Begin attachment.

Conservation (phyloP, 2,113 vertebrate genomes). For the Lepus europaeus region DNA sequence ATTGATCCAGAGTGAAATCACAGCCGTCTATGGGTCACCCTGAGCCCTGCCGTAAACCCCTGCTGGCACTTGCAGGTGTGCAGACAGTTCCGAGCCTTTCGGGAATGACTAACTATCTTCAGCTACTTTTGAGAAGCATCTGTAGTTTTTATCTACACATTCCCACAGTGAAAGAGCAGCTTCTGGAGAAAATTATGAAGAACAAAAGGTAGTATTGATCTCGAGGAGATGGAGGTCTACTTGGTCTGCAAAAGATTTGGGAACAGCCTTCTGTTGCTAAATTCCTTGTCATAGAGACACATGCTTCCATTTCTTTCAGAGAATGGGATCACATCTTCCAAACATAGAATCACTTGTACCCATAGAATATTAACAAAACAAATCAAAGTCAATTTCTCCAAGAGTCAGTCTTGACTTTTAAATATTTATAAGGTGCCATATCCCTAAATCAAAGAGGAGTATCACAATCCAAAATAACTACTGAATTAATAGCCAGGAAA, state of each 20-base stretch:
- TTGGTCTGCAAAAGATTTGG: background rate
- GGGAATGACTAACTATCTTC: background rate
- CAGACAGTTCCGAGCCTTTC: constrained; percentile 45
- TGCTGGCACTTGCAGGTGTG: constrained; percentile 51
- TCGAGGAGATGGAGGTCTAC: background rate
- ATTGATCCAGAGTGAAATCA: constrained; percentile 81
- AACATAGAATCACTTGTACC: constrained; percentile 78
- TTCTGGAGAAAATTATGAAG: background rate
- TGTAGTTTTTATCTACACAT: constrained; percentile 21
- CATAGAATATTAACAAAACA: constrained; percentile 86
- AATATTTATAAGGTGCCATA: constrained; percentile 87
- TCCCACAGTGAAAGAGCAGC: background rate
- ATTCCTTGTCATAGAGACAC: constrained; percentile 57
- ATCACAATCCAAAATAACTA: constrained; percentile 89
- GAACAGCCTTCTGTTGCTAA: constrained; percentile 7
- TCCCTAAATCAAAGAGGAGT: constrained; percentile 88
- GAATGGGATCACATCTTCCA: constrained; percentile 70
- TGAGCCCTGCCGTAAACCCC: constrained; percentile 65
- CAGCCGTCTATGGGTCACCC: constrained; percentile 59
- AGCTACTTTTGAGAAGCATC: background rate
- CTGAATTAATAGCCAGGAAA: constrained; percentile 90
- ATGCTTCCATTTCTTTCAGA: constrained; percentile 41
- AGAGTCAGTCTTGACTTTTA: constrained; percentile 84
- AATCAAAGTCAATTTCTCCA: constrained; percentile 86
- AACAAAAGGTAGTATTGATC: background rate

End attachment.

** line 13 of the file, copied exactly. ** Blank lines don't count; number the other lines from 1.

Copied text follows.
- TCCCACAGTGAAAGAGCAGC: background rate